Most people are seldom aware of it, but the body’s autonomic nervous system (ANS) regulates much of what they do every day, and it does this largely outside their conscious control. It is part of the peripheral nervous system and regulates many of our most basic functions, such as heartbeat and respiration. This system can be divided into three parts: the sympathetic, parasympathetic and enteric nervous systems.
The sympathetic portion of the system helps the body use energy and is connected to the “fight or flight” response. If a person sees an animal that he is afraid of, he could run the other way or cautiously edge around it. That increased heartbeat, dry mouth and adrenaline surge are all the result of the sympathetic portion of the autonomic nervous system at work.
The parasympathetic nervous system, on the other hand, is all about relaxation. It starts the digestive process, slows the heartbeat and helps the body conserve energy. This is why most fitness experts suggest waiting at least one hour after eating to do any vigorous physical exercise. The body needs energy to digest a meal, as well as for strenuous exercise. A nice walk immediately after dinner might be in order, but a person should hold off on the aerobic jazzercise for an hour or two.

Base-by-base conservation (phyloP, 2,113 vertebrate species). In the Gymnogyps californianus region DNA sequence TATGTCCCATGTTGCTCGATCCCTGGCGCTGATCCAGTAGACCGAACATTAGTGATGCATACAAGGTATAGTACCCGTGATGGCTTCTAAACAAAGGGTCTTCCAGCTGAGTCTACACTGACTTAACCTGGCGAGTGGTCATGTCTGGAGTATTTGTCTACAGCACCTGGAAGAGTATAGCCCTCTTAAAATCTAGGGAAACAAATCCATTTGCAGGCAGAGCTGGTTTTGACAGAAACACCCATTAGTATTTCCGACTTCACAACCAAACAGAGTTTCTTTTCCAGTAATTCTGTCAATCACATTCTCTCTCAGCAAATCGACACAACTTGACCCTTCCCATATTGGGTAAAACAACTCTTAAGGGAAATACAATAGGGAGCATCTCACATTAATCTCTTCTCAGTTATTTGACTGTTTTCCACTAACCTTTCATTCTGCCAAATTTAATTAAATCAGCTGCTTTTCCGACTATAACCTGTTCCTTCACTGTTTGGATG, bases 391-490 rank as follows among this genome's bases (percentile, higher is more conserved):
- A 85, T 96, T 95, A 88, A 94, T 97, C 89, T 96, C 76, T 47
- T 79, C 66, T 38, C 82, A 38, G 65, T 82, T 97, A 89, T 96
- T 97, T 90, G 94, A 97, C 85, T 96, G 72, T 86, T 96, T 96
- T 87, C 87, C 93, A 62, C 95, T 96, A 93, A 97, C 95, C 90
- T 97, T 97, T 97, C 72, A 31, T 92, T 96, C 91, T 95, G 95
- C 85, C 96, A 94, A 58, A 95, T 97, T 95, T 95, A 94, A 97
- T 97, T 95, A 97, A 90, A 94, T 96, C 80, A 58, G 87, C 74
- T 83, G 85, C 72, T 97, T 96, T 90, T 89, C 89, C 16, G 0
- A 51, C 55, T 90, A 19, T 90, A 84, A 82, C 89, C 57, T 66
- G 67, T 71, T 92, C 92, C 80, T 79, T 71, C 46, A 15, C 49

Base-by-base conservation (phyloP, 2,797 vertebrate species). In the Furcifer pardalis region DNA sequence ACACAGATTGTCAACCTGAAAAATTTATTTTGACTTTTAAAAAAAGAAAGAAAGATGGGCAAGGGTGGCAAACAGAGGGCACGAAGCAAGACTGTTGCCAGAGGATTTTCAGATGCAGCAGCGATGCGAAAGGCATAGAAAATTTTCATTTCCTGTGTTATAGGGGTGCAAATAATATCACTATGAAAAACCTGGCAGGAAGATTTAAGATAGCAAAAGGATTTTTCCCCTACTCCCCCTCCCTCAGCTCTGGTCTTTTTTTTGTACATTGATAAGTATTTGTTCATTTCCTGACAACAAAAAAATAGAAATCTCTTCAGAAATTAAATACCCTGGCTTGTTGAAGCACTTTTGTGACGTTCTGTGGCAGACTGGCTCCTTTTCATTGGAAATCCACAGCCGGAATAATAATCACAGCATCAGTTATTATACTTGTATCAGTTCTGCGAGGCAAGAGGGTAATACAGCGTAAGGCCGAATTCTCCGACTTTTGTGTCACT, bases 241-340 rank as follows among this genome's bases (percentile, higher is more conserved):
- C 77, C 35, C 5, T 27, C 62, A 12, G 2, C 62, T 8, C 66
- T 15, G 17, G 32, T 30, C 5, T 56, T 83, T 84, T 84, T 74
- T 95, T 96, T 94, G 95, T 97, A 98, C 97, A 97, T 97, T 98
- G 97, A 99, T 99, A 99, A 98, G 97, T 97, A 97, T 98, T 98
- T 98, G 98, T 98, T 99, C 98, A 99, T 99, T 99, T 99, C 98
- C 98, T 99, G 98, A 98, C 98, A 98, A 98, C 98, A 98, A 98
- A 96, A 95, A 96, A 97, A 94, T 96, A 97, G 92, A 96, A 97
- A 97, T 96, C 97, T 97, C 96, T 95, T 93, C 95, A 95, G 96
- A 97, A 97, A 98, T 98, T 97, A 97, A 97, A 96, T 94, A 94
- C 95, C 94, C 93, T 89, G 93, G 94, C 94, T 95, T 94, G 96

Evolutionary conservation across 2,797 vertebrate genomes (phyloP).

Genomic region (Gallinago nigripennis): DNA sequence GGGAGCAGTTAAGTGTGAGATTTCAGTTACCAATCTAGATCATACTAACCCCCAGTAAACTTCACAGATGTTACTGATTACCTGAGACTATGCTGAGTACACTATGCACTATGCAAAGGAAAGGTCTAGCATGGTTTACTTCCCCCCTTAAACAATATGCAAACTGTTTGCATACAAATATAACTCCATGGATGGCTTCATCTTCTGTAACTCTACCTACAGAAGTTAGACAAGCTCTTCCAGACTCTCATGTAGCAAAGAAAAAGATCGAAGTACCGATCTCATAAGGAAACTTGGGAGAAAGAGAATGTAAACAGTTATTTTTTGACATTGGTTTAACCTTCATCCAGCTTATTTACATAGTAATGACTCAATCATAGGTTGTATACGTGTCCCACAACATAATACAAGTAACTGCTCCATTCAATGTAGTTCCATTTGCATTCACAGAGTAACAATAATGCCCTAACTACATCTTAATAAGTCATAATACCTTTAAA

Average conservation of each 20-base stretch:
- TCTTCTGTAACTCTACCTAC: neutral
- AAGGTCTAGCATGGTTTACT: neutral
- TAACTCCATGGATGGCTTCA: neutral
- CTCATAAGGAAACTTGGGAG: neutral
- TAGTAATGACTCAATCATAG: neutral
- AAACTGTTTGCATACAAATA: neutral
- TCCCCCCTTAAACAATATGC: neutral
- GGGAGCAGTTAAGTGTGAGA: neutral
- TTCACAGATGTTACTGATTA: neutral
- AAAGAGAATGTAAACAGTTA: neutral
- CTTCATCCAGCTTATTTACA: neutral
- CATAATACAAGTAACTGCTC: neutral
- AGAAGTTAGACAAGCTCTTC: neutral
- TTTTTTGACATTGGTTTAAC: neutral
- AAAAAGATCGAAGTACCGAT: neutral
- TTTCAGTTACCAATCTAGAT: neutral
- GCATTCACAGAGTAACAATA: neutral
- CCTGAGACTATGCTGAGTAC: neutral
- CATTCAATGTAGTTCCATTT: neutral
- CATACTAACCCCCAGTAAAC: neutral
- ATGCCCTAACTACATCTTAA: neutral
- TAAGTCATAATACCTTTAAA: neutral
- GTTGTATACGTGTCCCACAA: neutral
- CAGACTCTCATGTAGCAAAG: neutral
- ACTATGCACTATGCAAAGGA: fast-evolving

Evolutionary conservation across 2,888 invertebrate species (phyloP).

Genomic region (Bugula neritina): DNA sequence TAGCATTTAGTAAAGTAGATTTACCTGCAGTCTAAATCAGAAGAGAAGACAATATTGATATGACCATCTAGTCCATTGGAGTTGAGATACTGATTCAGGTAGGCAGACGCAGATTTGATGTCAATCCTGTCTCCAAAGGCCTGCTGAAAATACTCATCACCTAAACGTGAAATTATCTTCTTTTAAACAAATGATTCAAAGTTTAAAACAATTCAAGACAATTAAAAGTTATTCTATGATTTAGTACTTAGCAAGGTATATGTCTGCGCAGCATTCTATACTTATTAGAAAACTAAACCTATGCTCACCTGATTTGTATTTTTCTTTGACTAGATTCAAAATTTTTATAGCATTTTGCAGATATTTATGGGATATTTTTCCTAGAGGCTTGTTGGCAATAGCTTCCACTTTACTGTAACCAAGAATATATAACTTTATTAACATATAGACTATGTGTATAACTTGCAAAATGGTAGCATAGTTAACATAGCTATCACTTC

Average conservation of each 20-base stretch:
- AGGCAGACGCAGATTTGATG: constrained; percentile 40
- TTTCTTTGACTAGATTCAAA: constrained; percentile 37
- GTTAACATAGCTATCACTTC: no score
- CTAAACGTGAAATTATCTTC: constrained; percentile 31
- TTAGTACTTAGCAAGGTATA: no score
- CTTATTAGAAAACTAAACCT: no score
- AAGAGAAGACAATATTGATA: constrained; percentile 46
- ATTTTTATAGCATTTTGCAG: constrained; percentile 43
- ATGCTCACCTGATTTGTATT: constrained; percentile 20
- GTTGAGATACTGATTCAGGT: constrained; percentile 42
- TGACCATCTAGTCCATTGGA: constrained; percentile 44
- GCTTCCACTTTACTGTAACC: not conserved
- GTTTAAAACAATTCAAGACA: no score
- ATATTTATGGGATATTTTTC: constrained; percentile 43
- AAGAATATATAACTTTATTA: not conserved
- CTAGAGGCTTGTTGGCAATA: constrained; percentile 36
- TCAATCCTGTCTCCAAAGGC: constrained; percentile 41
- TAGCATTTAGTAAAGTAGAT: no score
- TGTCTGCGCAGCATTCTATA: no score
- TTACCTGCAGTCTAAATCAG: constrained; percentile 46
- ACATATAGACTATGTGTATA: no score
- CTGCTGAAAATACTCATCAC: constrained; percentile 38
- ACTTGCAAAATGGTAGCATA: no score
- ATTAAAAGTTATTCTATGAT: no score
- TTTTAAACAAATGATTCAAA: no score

Even such humble, if necessary, functions as salivation, perspiration and the pupils dilating in response to light are jobs for the autonomic nervous system. The ANS also regulates how much the blood vessels dilate, controlling blood pressure.
The enteric system is that mass of nerves and nerve fibers in the gastrointestinal system, and they help regulate digestion and excretion. This system is the reason that a person knows that his bladder is full. Those nerves signal that “full” feeling, telling the person that he needs to use the restroom.
The “full” feeling that comes after a good meal is also the enteric system doing its job. It also tells the stomach how to process foods into amino acids. The loss of control over body functions when scared is an old way of helping the body prepare for flight. A person can run faster on an empty stomach.
Study of the autonomic nervous system is reaping great rewards in the medical field. Scientists are learning ways to fight disease and help improve quality of life through research into this complex system.